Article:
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tr.v. en·cum·bered, en·cum·ber·ing, en·cum·bers
1. To cause to have difficulty in moving or in accomplishing something; burden: a hiker encumbered with a heavy pack; a student encumbered with responsibilities.
2. To hinder or impede the action or performance of: restrictions that encumber police work. See Synonyms at hinder1.
3. To burden with legal or financial obligations: an estate that is encumbered with debts.
[Middle English encombren, from Old French encombrer, to block up : en-, in; see en-1 + combre, hindrance (from Gaulish *comboros).]
American Heritage® Dictionary of the English Language, Fifth Edition. Copyright © 2016 by Houghton Mifflin Harcourt Publishing Company. Published by Houghton Mifflin Harcourt Publishing Company. All rights reserved.
1. to hinder or impede; make difficult; hamper: encumbered with parcels after going shopping at Christmas; his stupidity encumbers his efforts to learn.
2. to fill with superfluous or useless matter
3. to burden with debts, obligations, etc
[C14: from Old French encombrer, from en-1 + combre a barrier, from Late Latin combrus, of uncertain origin]
enˈcumberingly, inˈcumberingly adv
Collins English Dictionary – Complete and Unabridged, 12th Edition 2014 © HarperCollins Publishers 1991, 1994, 1998, 2000, 2003, 2006, 2007, 2009, 2011, 2014
1. to impede or hinder; hamper.
2. to block up or fill with superfluous or obstructive things.
3. to weigh down; burden.
4. to burden with obligations, debt, etc.
[1300–50; Middle English < Anglo-French, Middle French encombrer=en- en-1 + -combrer, v. derivative of combre dam, weir « Gaulish *comberos confluence, bringing together]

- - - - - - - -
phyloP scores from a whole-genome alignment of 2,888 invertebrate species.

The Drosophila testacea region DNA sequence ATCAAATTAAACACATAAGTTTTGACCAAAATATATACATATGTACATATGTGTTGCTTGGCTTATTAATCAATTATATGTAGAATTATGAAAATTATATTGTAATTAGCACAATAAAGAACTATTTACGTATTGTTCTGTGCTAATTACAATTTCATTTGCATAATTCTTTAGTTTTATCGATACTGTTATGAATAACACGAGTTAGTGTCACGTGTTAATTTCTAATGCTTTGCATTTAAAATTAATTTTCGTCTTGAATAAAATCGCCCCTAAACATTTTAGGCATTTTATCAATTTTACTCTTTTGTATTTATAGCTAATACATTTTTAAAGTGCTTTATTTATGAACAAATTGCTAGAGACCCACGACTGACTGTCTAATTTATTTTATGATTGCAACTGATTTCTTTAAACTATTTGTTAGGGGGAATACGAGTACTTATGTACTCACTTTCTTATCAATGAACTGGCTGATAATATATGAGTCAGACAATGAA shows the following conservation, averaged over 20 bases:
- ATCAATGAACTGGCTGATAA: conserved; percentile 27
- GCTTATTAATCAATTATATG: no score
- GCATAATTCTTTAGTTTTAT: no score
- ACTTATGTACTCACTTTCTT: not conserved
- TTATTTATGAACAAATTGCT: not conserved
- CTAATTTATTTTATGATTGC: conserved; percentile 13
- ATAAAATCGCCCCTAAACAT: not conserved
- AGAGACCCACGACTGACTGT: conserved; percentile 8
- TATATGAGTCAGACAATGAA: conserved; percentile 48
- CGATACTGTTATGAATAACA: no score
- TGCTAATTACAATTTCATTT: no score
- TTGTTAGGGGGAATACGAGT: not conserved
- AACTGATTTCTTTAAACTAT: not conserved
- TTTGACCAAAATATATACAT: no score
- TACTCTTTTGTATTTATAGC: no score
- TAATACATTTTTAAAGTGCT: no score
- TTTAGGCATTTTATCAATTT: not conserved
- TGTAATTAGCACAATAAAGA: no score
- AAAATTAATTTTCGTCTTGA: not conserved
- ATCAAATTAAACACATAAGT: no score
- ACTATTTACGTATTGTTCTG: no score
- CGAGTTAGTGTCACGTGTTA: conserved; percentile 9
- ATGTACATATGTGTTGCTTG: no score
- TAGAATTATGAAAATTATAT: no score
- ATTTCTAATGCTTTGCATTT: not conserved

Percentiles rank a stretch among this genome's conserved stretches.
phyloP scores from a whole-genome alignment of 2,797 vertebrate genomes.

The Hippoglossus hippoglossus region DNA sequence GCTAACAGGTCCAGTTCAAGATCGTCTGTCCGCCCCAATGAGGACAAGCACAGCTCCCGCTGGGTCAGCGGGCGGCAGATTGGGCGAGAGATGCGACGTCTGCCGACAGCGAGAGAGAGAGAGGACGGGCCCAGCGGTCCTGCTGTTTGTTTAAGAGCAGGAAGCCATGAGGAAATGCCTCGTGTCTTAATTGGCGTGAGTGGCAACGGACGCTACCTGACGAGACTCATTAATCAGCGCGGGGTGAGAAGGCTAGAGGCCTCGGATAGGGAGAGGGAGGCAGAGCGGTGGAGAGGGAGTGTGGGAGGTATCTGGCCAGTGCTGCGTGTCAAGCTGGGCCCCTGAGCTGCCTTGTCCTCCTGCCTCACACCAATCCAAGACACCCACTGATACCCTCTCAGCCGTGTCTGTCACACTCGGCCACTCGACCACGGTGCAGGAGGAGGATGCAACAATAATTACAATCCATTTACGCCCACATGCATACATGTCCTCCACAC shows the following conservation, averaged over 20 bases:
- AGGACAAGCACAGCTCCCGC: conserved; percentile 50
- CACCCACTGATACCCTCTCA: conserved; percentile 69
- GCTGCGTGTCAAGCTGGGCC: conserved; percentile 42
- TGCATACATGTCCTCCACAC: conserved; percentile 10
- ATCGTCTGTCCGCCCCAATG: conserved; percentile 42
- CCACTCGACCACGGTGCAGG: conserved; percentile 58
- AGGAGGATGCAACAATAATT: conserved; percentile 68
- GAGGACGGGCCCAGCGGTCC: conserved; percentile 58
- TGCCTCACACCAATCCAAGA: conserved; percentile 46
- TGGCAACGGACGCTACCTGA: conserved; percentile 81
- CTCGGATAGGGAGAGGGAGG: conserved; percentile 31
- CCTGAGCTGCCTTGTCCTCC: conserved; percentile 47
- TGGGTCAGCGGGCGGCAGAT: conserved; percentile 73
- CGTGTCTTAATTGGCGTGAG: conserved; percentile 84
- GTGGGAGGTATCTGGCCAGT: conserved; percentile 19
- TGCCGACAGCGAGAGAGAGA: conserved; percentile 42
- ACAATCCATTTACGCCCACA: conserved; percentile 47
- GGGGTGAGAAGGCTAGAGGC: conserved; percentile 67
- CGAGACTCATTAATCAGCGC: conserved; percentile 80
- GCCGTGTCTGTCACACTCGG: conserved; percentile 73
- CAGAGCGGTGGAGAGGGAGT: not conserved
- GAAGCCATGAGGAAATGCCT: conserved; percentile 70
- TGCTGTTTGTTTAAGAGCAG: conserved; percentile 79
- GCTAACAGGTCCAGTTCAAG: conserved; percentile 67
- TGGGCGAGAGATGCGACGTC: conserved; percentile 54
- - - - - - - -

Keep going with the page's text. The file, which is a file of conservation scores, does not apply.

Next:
Random House Kernerman Webster's College Dictionary, © 2010 K Dictionaries Ltd. Copyright 2005, 1997, 1991 by Random House, Inc. All rights reserved.
Past participle: encumbered
Collins English Verb Tables © HarperCollins Publishers 2011
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|Verb||1.||encumber - hold back|
confine, limit, throttle, trammel, restrain, restrict, bound - place limits on (extent or access); "restrict the use of this parking lot"; "limit the time you can spend with your friends"
bridle - put a bridle on; "bridle horses"
curb - keep to the curb; "curb your dogs"
clog - impede the motion of, as with a chain or a burden; "horses were clogged until they were tamed"
Based on WordNet 3.0, Farlex clipart collection. © 2003-2012 Princeton University, Farlex Inc.
1. burden, load, embarrass, saddle, oppress, obstruct, retard, weigh down The company is still labouring under the debt burden that it was encumbered with in the 1980s.
Collins Thesaurus of the English Language – Complete and Unabridged 2nd Edition. 2002 © HarperCollins Publishers 1995, 2002
1. To place a burden or heavy load on:
The American Heritage® Roget's Thesaurus. Copyright © 2013, 2014 by Houghton Mifflin Harcourt Publishing Company. Published by Houghton Mifflin Harcourt Publishing Company. All rights reserved.
encumber[ɪnˈkʌmbəʳ] VT [+ person, movement] → estorbar; (with debts) → cargar; [+ place] → llenar (with de) to be encumbered with → tener que cargar con; [+ debts] → estar cargado de
Collins Spanish Dictionary - Complete and Unabridged 8th Edition 2005 © William Collins Sons & Co. Ltd. 1971, 1988 © HarperCollins Publishers 1992, 1993, 1996, 1997, 2000, 2003, 2005
to encumber o.s. with sth → s'encombrer de qch
to be encumbered by sth [+ luggage] → être encombré(e) de qch; [+ debts] → être criblé(e) de qch; [+ rules, regulations] → être surchargé(e) de qch
Collins English/French Electronic Resource. © HarperCollins Publishers 2005
Collins German Dictionary – Complete and Unabridged 7th Edition 2005. © William Collins Sons & Co. Ltd. 1980 © HarperCollins Publishers 1991, 1997, 1999, 2004, 2005, 2007
encumber[ɪnˈkʌmbəʳ] vt to encumber (with) (person, with luggage) → caricare (di); (with debts) → gravare (di); (room) → ingombrare (di)
Collins Italian Dictionary 1st Edition © HarperCollins Publishers 1995